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The Jefferson Exchange

The Lawsuit For Literacy In California

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Public schools are struggling in California by several measures.  One of them is just in teaching children to read. 

The pro bono legal firm Public Counsel filed suit against the state in early December, on the grounds that students are denied access to literacy, which is required in the California Constitution. 

Is there a "right to read?"  We explore the underpinnings of the suit and the goals in filing it, with Alisa Hartz, one of the lawyers who filed it. 

And we hear about efforts to get children to read from Geneva Wiki, running programs at The Del Norte County and adjacent tribal lands (DNATL) Building Healthy Communities initiative. 

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Geoffrey Riley is a graduate of the University of Missouri School of Journalism and marked his tenth anniversary as the full-time host of the Jefferson Exchange at the end of 2019. He's been a broadcaster in the Rogue Valley for 35 years, working in both television and radio.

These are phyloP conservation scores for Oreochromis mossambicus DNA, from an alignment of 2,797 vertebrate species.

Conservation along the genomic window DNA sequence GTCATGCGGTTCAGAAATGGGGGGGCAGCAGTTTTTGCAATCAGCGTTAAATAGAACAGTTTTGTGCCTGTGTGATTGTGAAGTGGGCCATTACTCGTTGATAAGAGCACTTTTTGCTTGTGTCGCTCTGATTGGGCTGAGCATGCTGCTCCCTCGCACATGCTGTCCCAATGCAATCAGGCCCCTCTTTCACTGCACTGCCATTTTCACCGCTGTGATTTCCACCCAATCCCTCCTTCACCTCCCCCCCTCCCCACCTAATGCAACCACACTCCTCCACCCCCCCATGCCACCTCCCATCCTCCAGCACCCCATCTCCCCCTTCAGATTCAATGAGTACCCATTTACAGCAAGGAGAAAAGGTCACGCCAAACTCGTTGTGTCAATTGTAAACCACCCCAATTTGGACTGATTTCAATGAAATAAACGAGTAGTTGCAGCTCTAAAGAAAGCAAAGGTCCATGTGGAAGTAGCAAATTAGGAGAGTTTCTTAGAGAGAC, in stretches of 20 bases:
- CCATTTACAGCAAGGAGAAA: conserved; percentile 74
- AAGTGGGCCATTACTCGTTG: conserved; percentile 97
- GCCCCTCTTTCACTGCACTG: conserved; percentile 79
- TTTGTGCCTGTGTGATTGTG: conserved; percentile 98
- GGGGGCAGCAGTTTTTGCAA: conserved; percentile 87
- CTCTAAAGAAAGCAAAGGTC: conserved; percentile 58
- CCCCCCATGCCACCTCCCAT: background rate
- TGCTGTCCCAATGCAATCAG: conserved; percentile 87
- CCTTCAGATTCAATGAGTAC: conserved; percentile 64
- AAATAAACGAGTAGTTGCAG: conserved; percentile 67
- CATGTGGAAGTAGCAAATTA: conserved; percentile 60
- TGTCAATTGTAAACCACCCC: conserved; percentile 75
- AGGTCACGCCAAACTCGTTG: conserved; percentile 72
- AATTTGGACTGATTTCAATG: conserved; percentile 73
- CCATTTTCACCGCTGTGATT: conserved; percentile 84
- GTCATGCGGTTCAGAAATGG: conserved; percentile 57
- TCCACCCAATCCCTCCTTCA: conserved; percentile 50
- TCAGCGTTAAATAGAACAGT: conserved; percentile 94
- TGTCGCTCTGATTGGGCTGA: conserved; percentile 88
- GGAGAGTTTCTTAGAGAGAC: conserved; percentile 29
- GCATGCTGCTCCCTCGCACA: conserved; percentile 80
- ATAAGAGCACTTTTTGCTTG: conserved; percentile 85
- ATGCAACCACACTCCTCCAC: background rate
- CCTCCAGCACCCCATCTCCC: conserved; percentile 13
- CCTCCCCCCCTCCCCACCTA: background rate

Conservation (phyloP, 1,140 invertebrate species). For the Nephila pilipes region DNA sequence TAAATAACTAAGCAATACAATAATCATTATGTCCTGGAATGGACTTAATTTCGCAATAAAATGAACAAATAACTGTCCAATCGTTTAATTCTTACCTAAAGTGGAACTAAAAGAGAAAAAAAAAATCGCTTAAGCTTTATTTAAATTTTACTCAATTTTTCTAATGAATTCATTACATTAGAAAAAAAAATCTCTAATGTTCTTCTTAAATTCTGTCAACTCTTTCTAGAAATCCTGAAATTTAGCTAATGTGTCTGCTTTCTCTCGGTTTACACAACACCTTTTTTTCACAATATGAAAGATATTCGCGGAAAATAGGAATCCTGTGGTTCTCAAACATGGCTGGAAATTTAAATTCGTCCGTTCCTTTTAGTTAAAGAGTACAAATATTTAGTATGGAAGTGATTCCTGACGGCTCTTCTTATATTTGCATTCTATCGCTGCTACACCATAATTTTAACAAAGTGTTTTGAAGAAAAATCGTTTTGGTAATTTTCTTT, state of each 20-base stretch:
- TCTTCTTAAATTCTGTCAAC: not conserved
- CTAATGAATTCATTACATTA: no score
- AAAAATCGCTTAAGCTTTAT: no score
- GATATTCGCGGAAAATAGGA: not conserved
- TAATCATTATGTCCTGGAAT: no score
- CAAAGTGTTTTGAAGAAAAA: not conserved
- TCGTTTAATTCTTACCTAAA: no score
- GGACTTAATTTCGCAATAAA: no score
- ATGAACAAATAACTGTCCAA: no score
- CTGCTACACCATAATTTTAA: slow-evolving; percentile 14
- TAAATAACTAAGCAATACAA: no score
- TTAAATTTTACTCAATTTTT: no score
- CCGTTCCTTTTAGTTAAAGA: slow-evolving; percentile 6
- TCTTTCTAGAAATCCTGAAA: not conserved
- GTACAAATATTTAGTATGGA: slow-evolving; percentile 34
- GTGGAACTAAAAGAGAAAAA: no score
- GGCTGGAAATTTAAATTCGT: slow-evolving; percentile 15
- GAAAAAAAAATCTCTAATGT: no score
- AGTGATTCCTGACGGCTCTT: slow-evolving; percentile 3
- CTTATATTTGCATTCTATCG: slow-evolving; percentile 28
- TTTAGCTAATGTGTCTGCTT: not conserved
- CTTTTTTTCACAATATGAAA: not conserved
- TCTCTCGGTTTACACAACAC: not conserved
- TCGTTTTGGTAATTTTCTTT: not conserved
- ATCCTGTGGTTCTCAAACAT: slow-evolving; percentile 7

April Ehrlich is a reporter at Jefferson Public Radio, focusing on in-depth investigative journalism and data reporting. She advocates for journalists across Oregon as the vice president of the Oregon territory chapter of the Society of Professional Journalists.
John Baxter's history at JPR reaches back three decades.  John was the JPR program director who was the architect of "the split" when JPR grew from a single program stream to three separate streams. We coaxed him out of retirement and he's now a co-producer of the Jefferson Exchange.